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Comments [52]

Edgar D. Havisham

I have always found empathy a very interesting topic. It is just so hard to believe to me to imagine that some people lack the ability to have empathy. This podcast really gave light to the subject and it was really interesting when they compared humans and insects together to discover the true powers of empathy. I'm glad I listened to this.

Mar. 23 2015 10:08 PM

The woman who said she can't imagine committing violence against another human or killing someone is either lying or tremendously sheltered. What she probably means is she couldn't imagine doing violence against or killing another now, after this event in her life. Had she had the chance to save the Dr's life by grabbing the gun and in the process inadvertently killing the assailant, or if her life were under threat and she could have survived by killing the assailant, I'm sure she would have, and would still do.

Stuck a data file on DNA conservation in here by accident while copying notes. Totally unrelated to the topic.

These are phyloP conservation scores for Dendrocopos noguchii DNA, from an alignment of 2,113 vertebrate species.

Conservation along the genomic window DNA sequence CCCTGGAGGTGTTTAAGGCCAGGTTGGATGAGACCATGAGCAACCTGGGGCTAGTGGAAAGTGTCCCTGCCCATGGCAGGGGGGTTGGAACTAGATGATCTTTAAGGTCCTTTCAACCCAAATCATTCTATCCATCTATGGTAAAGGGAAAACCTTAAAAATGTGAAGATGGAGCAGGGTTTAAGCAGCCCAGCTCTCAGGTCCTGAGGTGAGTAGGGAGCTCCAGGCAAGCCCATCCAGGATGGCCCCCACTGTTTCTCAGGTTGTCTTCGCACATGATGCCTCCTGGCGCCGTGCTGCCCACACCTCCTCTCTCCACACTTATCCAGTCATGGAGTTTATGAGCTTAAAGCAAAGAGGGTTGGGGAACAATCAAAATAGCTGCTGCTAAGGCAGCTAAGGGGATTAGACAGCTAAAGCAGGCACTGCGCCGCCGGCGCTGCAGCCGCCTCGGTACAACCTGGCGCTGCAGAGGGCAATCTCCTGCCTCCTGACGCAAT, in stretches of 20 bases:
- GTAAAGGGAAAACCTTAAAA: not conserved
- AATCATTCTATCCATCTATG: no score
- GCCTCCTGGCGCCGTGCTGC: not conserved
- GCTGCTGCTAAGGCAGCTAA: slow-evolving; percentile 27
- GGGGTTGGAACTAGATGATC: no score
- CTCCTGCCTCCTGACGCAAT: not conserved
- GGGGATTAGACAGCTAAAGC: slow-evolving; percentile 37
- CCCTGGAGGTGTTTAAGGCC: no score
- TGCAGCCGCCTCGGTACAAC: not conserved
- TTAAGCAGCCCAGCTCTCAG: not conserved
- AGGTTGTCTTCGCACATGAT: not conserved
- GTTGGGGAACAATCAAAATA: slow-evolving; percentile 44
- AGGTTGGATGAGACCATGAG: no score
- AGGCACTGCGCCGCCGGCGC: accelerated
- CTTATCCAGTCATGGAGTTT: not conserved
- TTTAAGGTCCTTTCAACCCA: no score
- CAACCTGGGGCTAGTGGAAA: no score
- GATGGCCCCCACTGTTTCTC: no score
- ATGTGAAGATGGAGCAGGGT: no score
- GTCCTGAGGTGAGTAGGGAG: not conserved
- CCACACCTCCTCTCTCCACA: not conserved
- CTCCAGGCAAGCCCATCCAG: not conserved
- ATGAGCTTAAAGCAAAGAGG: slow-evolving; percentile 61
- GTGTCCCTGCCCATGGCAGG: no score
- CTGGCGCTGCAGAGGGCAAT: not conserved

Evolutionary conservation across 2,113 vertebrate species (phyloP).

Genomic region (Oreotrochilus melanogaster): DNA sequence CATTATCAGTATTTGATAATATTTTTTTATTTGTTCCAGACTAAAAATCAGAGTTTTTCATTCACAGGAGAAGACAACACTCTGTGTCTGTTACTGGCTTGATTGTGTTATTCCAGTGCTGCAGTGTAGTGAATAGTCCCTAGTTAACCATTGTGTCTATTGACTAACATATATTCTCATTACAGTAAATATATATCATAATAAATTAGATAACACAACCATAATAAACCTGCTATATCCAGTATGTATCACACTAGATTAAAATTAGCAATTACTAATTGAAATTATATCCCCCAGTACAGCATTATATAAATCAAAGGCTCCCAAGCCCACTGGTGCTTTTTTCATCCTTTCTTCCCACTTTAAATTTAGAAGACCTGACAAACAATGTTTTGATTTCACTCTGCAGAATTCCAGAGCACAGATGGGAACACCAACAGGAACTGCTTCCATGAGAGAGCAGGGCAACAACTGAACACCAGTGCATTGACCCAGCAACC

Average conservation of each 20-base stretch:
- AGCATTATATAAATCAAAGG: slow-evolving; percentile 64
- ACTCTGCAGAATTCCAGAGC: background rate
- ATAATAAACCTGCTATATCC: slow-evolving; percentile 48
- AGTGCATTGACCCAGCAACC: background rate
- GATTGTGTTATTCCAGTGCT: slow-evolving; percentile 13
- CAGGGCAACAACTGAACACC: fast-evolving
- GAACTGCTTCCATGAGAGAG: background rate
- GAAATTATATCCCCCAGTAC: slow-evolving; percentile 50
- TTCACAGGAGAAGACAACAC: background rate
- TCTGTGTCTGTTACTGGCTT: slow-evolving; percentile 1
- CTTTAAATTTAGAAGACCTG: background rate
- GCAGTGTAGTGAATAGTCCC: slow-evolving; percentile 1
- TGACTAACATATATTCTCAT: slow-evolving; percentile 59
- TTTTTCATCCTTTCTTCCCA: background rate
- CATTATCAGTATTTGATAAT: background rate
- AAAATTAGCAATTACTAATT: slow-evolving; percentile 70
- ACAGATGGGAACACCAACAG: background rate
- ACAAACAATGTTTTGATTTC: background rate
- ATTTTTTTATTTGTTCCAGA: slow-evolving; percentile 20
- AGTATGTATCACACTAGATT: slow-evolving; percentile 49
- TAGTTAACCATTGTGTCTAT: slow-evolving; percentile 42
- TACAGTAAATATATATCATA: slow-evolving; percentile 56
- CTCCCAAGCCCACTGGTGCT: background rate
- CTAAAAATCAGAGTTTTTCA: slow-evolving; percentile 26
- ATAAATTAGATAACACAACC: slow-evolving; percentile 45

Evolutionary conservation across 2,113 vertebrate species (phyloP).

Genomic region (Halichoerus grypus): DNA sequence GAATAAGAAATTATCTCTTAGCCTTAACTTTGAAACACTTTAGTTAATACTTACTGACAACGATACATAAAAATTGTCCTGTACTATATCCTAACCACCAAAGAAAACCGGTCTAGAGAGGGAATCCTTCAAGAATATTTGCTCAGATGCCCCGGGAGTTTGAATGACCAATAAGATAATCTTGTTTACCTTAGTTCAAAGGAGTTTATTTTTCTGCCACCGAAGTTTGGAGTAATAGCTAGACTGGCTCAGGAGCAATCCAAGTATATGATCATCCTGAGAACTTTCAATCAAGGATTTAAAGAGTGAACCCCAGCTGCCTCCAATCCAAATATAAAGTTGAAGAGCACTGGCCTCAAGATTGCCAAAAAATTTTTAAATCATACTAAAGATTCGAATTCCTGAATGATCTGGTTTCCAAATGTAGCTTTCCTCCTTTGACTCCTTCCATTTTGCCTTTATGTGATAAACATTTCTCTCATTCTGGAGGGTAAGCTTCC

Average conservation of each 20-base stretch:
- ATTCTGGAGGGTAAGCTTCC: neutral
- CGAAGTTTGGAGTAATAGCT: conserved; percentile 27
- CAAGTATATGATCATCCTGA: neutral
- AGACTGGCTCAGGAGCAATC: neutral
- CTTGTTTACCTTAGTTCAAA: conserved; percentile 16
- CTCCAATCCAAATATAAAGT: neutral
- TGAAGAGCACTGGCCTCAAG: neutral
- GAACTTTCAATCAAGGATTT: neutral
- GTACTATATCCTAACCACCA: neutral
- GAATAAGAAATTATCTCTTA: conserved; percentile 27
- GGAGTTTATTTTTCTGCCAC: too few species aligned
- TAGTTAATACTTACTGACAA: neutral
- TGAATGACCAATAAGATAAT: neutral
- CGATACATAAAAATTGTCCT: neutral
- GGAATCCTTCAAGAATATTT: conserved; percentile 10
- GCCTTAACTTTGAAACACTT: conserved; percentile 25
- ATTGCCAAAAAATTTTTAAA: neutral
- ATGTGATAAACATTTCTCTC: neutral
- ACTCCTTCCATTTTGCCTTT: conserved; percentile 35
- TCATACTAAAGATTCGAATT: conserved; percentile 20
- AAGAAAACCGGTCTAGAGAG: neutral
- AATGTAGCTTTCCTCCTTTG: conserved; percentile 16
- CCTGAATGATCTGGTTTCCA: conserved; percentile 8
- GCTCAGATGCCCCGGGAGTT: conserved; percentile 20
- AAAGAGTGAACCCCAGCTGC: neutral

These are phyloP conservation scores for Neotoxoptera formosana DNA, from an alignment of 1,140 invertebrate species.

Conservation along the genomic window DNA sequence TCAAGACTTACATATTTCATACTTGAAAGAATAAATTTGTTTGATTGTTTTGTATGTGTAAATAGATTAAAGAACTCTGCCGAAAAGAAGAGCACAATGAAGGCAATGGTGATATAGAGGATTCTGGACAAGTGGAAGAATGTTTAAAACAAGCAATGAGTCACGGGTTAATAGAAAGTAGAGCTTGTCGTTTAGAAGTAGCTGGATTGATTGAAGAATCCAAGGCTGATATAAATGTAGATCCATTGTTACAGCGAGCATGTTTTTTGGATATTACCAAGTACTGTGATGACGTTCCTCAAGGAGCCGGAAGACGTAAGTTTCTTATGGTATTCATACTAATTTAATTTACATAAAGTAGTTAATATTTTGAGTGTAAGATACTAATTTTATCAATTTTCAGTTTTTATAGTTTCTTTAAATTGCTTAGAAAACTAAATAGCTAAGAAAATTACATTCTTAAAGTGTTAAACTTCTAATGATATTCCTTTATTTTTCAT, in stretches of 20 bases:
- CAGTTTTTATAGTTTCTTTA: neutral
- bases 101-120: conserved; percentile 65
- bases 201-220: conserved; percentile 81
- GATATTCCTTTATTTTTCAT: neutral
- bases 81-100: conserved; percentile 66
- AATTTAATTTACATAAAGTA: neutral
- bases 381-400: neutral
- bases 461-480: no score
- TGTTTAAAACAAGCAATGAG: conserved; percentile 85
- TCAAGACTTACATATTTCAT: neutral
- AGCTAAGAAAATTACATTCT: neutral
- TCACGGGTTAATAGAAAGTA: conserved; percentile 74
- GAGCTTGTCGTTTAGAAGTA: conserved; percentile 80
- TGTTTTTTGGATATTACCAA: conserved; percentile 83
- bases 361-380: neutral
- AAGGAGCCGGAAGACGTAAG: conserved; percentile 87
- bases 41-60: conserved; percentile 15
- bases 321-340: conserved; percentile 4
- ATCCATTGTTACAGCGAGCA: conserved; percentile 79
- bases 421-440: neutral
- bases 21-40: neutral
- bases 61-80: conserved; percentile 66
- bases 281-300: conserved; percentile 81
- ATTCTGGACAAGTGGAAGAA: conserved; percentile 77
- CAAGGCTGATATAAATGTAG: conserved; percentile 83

It is also surprising to me the bug guy was shocked by the cricket eating it's own insides. My primary reaction to that is "man, that's a strong feeding instinct" or "well, I guess that argument that they don't feel pain stands up", not that the bug is doing something disgusting. It is, but pretty much every animal does horribly disgusting things. Everyone's pets sure do. It's not unusual. It's also interesting to see where the limits of the bugs understanding of where/what it's won body is ends, but since dogs and cats can't seem to realize that their own tails are part of their bodies under certain circumstances, it doesn't surprise me that a bug wouldn't have that comprehension in an unusual situation. Why would it know it has guts?

Feb. 12 2014 07:58 PM